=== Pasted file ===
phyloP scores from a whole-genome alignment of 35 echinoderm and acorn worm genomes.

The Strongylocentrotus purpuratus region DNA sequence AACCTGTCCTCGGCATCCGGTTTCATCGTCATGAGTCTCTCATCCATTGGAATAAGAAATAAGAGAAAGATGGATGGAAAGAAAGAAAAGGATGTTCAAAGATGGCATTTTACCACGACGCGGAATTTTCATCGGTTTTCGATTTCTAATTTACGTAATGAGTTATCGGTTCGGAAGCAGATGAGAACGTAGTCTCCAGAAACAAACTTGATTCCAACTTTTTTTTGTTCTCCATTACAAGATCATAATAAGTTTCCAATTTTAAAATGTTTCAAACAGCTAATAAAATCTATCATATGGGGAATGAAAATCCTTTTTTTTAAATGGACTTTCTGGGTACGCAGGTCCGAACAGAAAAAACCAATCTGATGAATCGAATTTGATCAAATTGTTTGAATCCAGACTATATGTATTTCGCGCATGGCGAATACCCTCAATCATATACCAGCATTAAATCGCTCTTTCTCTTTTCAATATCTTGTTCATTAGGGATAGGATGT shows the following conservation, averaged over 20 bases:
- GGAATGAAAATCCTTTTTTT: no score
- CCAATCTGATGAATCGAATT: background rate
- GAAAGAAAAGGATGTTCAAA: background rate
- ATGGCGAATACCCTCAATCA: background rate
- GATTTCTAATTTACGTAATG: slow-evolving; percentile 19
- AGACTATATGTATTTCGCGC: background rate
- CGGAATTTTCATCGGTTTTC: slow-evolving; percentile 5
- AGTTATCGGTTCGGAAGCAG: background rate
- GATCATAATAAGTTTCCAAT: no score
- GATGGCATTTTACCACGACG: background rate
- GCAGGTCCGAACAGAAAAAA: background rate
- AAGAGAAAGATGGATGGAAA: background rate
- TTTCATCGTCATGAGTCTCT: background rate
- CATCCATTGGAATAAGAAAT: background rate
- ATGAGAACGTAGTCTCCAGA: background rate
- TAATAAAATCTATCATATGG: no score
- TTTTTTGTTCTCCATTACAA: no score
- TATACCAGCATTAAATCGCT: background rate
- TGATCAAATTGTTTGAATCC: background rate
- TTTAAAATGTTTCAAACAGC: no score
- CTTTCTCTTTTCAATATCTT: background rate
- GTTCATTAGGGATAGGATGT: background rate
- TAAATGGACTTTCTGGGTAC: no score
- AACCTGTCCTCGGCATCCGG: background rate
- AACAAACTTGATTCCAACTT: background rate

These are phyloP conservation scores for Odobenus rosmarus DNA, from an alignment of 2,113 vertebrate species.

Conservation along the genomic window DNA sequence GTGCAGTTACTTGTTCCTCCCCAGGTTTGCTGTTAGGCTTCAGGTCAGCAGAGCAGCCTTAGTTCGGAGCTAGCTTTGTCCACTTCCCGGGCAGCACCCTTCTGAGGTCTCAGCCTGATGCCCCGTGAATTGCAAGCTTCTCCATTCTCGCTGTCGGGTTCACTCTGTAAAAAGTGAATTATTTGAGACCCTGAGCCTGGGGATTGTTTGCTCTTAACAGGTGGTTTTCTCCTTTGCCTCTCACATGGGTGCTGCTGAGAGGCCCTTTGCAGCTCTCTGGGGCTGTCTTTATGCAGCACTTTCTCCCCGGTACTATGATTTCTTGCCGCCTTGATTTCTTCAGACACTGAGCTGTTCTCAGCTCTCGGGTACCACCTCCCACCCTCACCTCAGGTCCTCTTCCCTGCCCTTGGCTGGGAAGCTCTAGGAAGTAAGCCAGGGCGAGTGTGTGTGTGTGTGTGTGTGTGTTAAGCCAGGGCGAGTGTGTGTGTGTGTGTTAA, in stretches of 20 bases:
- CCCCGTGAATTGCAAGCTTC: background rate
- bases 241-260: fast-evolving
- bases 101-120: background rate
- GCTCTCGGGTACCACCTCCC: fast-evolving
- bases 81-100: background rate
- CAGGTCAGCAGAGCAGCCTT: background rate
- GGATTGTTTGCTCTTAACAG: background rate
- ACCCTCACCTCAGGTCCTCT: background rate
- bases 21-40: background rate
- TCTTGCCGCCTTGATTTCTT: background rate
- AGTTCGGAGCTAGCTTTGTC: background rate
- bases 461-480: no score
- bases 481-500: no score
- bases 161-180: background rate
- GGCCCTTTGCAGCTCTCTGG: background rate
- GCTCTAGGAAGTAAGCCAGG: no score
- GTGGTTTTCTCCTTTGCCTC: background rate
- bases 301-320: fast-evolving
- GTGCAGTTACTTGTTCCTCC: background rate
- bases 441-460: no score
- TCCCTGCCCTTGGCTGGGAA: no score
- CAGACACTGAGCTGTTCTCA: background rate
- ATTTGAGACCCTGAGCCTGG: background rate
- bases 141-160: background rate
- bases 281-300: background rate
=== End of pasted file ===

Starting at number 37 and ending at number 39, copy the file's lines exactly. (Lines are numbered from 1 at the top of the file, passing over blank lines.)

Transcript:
- ACCCTCACCTCAGGTCCTCT: background rate
- bases 21-40: background rate
- TCTTGCCGCCTTGATTTCTT: background rate